March 04, 2008

Knowledge Management

Knowledge is one sure source of lasting competitive advantage in an economy where the only certainty is uncertainty. The Japanese organizational theorist Ikujiro Nonaka said one of problem in the most western manager hold a too-narrow view of what knowledge is and what companies must do to exploit it. They believe that the only useful knowledge is "hard" (read: quantifiable) data. And they see the company as a kind of machine for "information processing." But there is another way to think about knowledge and its role in business organizations. It is found most commonly at highly successful Japanese companies such as Honda, Canon, Matsushita, and Sharp.

So we can see Knowledge management is very important in the company. Create a knowledge management is necessarily for a continuous and lasting developing of the company. But before this module I did not hear or know about the knowledge management.

The Spiral of Knowledge

New knowledge always begins with the individual. A brilliant researcher has an insight that leads to a new patent.

Tacit Knowledge

Tacit knowledge is highly personal.

Explicit Knowledge

The relationship between the Tacit Knowledge and Explicit Knowledge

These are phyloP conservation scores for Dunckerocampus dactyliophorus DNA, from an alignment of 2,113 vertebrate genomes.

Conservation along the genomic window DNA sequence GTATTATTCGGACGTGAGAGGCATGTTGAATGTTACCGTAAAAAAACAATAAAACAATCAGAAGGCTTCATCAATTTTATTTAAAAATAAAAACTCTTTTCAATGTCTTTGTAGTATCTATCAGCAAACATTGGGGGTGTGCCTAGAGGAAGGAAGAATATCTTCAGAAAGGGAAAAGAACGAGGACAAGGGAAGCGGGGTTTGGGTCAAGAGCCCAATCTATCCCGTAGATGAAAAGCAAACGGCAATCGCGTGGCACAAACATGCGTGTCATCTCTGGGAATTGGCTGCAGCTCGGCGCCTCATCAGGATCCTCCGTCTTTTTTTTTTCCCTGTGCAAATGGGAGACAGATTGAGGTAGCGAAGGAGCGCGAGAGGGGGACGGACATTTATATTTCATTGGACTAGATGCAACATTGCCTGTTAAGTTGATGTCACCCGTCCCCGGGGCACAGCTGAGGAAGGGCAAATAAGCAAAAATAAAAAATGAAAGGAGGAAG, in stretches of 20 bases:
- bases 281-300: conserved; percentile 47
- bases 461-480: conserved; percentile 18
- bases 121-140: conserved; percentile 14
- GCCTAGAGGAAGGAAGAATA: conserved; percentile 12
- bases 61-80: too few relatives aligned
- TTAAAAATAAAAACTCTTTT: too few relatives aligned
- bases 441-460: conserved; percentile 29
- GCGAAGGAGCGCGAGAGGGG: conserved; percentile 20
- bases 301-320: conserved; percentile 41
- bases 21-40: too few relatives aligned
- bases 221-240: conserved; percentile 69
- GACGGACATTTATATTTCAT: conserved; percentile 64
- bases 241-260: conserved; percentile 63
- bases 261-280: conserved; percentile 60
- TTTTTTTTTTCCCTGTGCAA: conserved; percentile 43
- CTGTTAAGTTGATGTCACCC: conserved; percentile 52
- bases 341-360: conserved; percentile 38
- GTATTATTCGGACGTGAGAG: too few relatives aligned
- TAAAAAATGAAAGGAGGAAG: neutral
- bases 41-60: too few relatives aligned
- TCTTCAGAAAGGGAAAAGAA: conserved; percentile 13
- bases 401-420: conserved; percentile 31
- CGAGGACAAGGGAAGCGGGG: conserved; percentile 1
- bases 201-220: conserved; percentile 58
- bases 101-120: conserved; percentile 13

1. From Tacit to Tacit. Sometimes, one individual shares tacit knowledge directly with another.

2. From Explicit to Explicit. An individual can also combine discrete pieces of explicit knowledge into a new whole.

3. From Tacit to Explicit. When Ikuko Tanaka is able to articulate the foundations of her tacit knowledge of bread making, she converts it into explicit knowledge, thus allowing it to be shared with her project-development team.

4. From Explicit to Tacit. What's more, as new explicit knowledge is shared throughout an organization, other employees begin to internalize it -- that is, they use it to broaden, extend, and reframe their own tacit knowledge.

In the knowledge-creating company, all four of these patterns exist in dynamic interaction, a kind of spiral of knowledge. Think back to Matsushita's Ikuko Tanaka:

  1. First, she learns the tacit secrets of the Osaka International Hotel baker (socialization).
  2. Next, she translates these secrets into explicit knowledge' that she can communicate to her team members and others at Matsushita (articulation).
  3. The team then standardizes this knowledge, putting it together into a manual or workbook and embodying it in a product (combination).
  4. Finally, through the experience of creating a new product, Tanaka and her team members enrich their own tacit knowledge base (internalization). In particular, they come to understand in an extremely intuitive way that products like the home breadmaking machine can provide genuine quality. That is, the machine must make bread that is as good as that of a professional baker

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